Denise Goodman, MD, pediatric intensive care physician: At this stage of encephalopathy, patients generally can't protect their airways, so she underwent endotracheal intubation. As part of the encephalopathy, intracranial pressure may become elevated. Intracranial pressure monitoring was considered. As opposed to traumatic head injury, I'm unaware of any study that documents the utility of intracranial pressure monitoring in this condition. On the one hand, coagulopathy makes the risk of intracranial hemorrhage substantial. On the other hand, we would like to prevent brain injury and irreversible brain dysfunction, which would preclude a liver transplant. It's impossible to titrate therapy for increased intracranial pressure without a monitor.
Dr. Nordli: What about following her vital signs?
Dr. Goodman: Cushing's triad - bradycardia, hypertension, and hypopnea - is a preterminal event. Once you're at that point, you've probably waited too long to intervene. Another criticism of ICP monitoring is that it only measures the pressure in one part of the brain, but it's the best we have.
Dr. Nordli: I noticed that she underwent plasmapheresis.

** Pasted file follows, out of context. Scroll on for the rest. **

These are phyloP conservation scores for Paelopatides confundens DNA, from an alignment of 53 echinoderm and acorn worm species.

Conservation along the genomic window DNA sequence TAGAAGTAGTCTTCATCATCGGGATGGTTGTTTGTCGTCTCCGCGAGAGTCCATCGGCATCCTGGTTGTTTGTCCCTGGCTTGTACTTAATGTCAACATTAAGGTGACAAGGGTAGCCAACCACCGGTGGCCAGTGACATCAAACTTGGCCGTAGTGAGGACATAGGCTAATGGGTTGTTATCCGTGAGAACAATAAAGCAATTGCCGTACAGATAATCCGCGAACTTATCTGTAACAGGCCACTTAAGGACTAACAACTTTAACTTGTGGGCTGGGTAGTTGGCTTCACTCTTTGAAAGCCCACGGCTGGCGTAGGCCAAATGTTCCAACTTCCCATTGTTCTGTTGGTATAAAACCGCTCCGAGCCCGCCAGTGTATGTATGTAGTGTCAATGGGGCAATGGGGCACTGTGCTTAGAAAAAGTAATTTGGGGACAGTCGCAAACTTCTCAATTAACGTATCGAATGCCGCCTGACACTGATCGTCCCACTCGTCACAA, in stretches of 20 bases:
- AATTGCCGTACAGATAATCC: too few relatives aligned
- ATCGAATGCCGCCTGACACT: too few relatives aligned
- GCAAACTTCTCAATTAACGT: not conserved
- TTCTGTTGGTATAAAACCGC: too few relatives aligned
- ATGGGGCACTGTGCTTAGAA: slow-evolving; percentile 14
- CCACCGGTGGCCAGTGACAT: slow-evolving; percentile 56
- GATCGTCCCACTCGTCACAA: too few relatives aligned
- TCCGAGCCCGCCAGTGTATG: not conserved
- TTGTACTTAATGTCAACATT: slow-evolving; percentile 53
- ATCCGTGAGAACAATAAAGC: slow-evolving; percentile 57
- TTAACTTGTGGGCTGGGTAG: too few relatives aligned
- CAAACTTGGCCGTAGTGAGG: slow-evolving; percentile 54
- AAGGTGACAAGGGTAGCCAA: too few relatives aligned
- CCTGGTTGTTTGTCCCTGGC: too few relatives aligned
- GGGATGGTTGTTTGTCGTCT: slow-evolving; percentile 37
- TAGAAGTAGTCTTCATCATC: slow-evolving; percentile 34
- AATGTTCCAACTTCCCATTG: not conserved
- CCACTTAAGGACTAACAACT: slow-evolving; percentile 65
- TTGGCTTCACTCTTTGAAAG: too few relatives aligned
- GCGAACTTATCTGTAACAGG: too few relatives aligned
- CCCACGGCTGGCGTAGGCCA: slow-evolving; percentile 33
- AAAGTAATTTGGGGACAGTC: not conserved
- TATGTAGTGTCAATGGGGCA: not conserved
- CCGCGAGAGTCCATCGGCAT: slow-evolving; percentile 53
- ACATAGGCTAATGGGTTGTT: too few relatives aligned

Dr. Alonso: Plasmapheresis and blood volume exchange have been in the literature for 20 years. While their efficacies hasn't been established, we're trying to stabilize these patients until a liver becomes available. I doubt that there will ever be a randomized, controlled study because the number of patients from a large number of liver centers needed would be daunting.
Dr. Nordli: Shortly thereafter, she received a liver transplant. I thought that the prognosis for patients with Stage IV encephalopathy was poor, perhaps suggesting that liver transplantation shouldn't be performed.
Dr. Alonso: There's no question that irreversible neurologic injury in acute liver failure generally is reserved to those patients who develop stage IV encephalopathy. However, there are certainly subgroups of patients within this stage. For instance, children without sustained elevations of intracranial pressure while being monitored may fare better. We also are reassured when neuroimaging shows little or no cerebral edema. Unless we feel beyond a reasonable doubt that the neurologic prognosis is dismal, we will proceed with liver transplantation.
Leon Epstein, MD, pediatric neurologist: Those of us who lived through the era of Reye syndrome all took care of children who looked terrible, had high intracranial pressure measured by monitoring, yet who woke up and were neurologically normal at the end of therapy. The only point is that it's very difficult to prognosticate with certainty in these situations.
Dr. Nordli: Did the histology of the explanted liver help confirm the etiology?
Dr. Melin: Unfortunately, it just showed an advanced cirrhotic liver.
Dr. Alonso: Our best guess was that she had autoimmune hepatitis, probably chronic with an acute exacerbation. This could have taken place over a few months' time.